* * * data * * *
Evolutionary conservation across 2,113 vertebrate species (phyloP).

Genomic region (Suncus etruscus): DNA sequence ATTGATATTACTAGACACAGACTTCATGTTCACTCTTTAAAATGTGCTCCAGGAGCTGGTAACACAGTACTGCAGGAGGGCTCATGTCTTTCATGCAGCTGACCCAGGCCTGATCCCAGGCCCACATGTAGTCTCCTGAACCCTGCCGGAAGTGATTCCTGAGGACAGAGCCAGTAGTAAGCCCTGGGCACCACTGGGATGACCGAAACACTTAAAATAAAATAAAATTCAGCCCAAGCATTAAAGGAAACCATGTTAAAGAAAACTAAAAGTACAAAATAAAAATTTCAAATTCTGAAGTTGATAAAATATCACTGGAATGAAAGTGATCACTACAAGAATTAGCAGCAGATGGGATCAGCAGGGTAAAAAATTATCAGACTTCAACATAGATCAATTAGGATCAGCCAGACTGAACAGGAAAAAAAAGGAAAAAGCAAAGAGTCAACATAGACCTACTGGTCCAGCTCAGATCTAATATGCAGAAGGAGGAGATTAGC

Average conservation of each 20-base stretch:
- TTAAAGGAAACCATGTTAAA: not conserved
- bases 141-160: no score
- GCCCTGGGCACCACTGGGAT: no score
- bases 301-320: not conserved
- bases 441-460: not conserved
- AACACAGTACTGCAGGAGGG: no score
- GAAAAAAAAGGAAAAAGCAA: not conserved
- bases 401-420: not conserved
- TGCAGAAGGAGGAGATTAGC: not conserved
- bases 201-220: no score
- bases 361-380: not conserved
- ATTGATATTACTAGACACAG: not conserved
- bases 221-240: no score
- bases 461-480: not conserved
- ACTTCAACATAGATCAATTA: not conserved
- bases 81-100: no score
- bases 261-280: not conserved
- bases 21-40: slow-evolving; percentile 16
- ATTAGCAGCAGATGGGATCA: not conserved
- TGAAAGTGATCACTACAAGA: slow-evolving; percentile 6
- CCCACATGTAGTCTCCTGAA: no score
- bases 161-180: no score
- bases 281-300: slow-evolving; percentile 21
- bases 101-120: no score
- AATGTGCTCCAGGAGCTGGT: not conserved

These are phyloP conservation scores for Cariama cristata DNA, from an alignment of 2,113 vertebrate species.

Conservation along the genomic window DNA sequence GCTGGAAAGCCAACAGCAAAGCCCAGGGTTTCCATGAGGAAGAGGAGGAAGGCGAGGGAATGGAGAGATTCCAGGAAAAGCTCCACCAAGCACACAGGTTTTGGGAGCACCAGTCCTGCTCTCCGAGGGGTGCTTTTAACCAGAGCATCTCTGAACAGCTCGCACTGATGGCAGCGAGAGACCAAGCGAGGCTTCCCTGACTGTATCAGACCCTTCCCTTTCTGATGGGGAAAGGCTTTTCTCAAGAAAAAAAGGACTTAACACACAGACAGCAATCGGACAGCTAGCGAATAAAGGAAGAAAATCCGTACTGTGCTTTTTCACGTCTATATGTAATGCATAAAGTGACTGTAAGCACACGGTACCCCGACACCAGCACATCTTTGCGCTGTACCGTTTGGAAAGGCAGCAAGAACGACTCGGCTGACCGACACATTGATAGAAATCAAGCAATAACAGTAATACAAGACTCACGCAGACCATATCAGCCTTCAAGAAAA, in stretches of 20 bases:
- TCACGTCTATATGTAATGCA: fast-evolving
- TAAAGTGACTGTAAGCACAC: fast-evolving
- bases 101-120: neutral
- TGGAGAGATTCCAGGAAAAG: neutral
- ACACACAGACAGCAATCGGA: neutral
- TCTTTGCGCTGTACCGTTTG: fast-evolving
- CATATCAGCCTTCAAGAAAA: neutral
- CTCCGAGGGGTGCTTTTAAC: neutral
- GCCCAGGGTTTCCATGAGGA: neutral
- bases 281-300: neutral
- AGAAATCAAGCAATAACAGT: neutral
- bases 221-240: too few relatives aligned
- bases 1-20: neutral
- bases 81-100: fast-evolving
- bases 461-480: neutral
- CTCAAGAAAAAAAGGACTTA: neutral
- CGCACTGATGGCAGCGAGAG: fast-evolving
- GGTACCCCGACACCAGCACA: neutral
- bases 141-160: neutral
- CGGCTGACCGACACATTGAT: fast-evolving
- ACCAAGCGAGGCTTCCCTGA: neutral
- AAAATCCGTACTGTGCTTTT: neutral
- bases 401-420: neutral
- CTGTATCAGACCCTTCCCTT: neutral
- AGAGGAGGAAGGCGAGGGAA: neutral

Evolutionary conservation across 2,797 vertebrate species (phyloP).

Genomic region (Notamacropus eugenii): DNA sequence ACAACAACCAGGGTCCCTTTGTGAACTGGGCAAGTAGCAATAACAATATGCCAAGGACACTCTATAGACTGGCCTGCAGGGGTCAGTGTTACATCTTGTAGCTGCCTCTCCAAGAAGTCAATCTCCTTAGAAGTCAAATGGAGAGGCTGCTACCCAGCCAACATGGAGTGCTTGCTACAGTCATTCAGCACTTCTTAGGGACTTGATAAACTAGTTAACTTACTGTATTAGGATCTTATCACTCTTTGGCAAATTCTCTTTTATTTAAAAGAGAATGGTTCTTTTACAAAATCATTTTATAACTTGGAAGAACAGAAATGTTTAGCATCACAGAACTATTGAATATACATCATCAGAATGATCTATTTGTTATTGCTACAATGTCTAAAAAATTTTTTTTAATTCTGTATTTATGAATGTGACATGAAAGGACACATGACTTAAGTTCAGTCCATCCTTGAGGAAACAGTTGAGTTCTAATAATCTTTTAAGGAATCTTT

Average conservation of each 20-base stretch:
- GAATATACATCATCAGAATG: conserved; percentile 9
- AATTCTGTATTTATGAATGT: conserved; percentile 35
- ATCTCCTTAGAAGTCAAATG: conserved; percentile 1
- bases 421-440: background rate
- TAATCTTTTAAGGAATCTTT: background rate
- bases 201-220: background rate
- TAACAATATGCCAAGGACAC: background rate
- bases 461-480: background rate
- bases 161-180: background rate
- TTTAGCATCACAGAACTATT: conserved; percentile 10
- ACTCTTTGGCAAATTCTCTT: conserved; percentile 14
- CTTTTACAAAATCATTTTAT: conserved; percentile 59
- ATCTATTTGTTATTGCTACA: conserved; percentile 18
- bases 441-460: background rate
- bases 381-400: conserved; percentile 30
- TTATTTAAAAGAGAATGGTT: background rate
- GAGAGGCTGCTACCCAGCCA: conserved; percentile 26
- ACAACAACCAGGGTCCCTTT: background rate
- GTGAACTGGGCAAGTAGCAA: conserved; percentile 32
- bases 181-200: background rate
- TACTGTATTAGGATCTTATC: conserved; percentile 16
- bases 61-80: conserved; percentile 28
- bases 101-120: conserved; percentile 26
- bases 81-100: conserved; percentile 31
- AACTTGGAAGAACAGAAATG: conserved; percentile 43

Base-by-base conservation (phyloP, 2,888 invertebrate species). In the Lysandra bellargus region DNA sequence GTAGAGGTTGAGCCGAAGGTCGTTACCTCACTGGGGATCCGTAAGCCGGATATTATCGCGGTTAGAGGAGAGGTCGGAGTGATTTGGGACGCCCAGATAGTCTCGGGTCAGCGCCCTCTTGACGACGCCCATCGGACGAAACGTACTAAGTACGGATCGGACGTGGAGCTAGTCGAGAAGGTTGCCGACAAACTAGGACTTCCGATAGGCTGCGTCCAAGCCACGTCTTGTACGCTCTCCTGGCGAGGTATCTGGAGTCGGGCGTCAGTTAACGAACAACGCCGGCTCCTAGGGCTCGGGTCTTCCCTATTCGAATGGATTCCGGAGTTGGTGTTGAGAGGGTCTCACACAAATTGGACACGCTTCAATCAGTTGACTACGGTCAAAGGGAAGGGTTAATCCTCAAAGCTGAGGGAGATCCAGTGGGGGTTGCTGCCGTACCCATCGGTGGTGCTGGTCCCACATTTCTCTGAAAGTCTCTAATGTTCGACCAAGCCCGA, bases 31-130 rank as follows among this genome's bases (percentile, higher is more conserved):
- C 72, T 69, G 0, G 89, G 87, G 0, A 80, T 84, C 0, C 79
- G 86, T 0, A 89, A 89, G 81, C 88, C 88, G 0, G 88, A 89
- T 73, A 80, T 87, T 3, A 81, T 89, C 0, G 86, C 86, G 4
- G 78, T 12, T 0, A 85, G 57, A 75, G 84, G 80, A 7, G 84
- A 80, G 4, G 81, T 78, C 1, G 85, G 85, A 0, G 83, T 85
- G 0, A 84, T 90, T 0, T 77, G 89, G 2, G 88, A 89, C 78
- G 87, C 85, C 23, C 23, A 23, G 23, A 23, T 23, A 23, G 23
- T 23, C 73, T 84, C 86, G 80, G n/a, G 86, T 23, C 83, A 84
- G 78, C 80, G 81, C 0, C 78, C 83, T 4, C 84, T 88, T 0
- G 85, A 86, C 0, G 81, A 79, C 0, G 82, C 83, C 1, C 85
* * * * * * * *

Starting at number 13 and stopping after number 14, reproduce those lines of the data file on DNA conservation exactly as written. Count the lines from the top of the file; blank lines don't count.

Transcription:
- bases 201-220: no score
- bases 361-380: not conserved